By 1996, I just wasn't that interested in superhero comics.  It seemed like a lot of books were trying to pull things off that weren't working, and, honestly, at age 21, glancing over the covers - a sense of creeping embarrassment hit me for the first time in my life in regards to comics.  Not for the hobby or comics themselves, but it seemed that, in the mainline superhero books, writers and artists and the companies themselves had a vision they were trying to execute, and that vision felt like a 13-year-old trying on their dad's suit thinking they could con the bank into giving them a loan.

By '93, a brave new world of tough, militaristic, snarling characters had flooded the shelves.  New publishers had arrived with fully formed concepts and universes, clearly either inspired as "extreme" versions of existing characters, or taking their cues from the artwork on heavy metal album covers (which, you know, how could you fault them?).  And at DC and Marvel, familiar characters were getting changed and rebooted (see: Azrael Batman) to reflect the times.  To me, the stories themselves lacked anything resembling narrative sophistication or substance, taking a Canon Films approach to violence and vitriol and mistaking it for maturity.  The plots were sophomoric at best, and adding spiked shoulder pads to pre-existing characters did nothing to sell me on their new grittiness.  I'll never forget cackling my way through the 1994 Dr. Fate reboot, Fate, wherein the hero turns the all-powerful helmet of Dr. Fate into a knife.  So he can cut things!  To the extreme!*

Meanwhile, Karen Berger had set up Vertigo at DC and was putting out HellblazerShade: The Changing ManAnimal ManSwamp ThingThe Invisibles, and, of course, Sandman and Sandman Mystery Theatre.  I didn't think I had to look too far to see characters who were telling me they were for older readers - they simply were the sophistication (or what passed for it) that felt like the proper heirs to the Moore legacy.

Saturday, May 14, 2016

Darwyn Cooke Merges With The Infinite - #RIPDarwynCooke



Just yesterday we heard that Darwyn Cooke had entered palliative care in the last stages of cancer, and by the time I went to bed, the internet was telling me we that we have lost Darwyn Cooke, comics artist and writer.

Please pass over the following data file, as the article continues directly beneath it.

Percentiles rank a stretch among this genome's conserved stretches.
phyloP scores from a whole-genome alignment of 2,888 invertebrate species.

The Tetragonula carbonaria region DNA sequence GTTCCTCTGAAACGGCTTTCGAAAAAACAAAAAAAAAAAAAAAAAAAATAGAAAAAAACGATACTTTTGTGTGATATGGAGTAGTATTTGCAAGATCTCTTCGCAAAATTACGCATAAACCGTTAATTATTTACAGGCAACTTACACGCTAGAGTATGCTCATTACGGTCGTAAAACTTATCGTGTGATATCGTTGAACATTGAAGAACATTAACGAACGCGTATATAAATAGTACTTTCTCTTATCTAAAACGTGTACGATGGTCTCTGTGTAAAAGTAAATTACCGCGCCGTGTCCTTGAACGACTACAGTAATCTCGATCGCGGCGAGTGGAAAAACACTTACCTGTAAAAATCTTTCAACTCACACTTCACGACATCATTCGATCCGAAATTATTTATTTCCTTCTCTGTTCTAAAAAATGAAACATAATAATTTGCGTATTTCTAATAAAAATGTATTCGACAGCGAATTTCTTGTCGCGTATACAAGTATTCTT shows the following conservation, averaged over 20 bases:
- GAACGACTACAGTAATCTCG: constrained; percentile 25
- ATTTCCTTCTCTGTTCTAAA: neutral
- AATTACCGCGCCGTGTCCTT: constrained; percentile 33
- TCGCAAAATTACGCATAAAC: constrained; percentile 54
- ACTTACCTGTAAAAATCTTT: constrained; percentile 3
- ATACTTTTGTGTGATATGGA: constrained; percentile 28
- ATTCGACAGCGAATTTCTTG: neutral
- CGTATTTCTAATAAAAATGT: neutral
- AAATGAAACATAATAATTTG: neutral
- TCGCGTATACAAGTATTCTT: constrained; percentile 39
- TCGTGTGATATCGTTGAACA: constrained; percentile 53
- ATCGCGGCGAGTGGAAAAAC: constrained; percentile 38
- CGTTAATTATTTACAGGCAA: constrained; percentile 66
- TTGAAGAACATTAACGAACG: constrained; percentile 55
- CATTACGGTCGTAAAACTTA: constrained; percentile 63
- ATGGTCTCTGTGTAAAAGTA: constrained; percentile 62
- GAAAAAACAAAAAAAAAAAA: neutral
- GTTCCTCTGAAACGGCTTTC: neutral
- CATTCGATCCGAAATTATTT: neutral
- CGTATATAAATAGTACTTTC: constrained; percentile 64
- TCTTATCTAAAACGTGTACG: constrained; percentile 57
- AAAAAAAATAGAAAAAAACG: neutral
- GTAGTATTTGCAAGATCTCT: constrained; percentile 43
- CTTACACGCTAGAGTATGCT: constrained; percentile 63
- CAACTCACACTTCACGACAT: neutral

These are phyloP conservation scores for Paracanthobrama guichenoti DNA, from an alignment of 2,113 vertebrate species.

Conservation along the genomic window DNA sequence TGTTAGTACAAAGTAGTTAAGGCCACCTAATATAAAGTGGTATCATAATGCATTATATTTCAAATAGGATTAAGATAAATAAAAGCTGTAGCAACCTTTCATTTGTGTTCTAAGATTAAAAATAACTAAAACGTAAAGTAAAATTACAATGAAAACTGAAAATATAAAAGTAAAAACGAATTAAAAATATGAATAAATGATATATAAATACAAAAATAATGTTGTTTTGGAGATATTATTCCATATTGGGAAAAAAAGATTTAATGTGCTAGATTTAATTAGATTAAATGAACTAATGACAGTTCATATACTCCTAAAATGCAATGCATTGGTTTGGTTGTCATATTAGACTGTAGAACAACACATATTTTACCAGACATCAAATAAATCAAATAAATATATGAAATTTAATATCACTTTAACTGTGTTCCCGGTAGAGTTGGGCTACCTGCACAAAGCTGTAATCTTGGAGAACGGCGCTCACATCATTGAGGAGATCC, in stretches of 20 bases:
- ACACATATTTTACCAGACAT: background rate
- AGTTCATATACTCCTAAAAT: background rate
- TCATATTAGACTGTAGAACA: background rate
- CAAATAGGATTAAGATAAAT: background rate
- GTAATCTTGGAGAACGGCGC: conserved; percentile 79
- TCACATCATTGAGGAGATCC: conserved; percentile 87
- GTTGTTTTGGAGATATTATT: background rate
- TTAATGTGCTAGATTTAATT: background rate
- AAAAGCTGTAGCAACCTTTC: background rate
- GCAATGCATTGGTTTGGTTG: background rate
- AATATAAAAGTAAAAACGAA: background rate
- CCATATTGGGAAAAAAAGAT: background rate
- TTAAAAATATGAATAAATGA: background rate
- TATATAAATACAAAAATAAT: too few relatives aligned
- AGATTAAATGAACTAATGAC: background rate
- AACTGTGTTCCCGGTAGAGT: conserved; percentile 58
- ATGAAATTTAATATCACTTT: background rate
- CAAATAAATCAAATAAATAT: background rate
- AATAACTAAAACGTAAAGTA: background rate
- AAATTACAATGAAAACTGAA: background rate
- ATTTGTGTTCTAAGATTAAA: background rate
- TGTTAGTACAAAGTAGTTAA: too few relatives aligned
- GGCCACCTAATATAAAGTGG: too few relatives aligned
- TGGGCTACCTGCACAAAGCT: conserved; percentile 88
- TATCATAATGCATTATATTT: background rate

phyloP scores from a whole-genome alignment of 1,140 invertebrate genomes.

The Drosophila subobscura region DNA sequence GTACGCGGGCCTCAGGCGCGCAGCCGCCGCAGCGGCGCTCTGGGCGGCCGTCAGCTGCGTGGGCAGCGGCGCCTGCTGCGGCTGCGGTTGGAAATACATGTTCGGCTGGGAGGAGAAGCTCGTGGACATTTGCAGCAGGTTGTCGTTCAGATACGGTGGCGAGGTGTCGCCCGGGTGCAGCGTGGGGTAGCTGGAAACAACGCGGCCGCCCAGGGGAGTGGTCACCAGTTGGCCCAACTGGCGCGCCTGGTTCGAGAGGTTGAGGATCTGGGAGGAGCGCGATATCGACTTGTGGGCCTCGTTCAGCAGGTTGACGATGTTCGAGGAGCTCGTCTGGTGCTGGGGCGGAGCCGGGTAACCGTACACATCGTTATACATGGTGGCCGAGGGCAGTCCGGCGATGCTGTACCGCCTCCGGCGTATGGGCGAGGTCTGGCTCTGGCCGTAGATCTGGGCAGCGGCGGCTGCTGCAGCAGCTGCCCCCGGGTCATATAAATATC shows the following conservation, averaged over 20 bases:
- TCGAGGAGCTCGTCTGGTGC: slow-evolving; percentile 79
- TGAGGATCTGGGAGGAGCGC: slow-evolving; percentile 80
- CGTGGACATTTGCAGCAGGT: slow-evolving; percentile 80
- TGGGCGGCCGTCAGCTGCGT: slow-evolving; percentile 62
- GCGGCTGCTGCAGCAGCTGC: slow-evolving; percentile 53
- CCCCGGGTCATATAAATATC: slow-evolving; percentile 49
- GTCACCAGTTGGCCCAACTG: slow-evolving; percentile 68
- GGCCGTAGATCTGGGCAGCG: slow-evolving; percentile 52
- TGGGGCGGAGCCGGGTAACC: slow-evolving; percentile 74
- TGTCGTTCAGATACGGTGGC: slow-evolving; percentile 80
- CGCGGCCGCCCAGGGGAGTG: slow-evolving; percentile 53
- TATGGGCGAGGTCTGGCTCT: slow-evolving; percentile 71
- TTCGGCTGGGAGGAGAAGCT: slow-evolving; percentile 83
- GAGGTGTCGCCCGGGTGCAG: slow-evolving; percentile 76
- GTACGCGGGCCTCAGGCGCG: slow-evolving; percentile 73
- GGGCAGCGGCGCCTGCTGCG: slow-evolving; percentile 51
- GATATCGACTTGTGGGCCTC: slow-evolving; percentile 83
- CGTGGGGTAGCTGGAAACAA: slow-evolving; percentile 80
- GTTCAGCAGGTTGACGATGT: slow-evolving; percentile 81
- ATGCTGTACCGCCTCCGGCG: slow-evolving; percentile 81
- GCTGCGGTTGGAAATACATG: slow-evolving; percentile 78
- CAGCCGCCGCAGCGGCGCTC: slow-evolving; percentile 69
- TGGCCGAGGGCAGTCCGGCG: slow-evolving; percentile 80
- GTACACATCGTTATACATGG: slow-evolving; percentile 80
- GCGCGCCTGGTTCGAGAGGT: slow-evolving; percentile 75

2016 seems intent on taking my favorite artists from the world before their time.

It seemed to me Cooke was properly appreciated by comics enthusiasts, and a favorite in the creator community as a solid guy.

His art is making its way around the internet, and you won't have to look far for the next 72 hours to see all of us posting our favorite pieces.  I'll focus here on his DC work and his work with Richard Stark's Parker novels.

Perhaps the best known of his works is DC's New Frontier, the Jet Age re-imagining of the origin of the Justice League of America, featuring all the mainstay players and some more-forgotten characters of the JFK/ pop explosion era of DC.  If you've never read it, it's available out there in print and digital.  And, it was adapted into a feature length cartoon film a few years back.

Cooke's art tilted toward iconographic cartooning, and fit no house style at DC, even as it clearly fit the aesthetic and mood of the DCU on the sunniest of days.  Both retro and modern, his style borrowing heavily from the pop-art style of late-50/ early-60's illustration, with the nuance of line to manage expression and convey more in a face than 95% of comics artists.

During an era when DC Comics and comics in general are on a swing back toward projecting a world view of fire, chaos, and gnashing teeth for all of their characters, Cooke still found a place in the comics world to show a DC Universe infused with hope.


Monday, May 9, 2016

Signal Watch Reads: The Caped Crusade - Batman and the Rise of Nerd Culture (audiobook, 2016)



Here's what I know after reading Caped Crusade: Batman and the Rise of Nerd Culture (2016) - I would love to spend a couple hours at a bar with author Glen Weldon knocking back a couple of cocktails and talking comics.  

The book is a perfect compliment to the sort of discussion we've been having here at The Signal Watch the past few years, from our Gen-X Recollection Project (still ongoing!  Send in your posts!), to trying to contextualize what we see in movies of the past and present as seasoned dorks.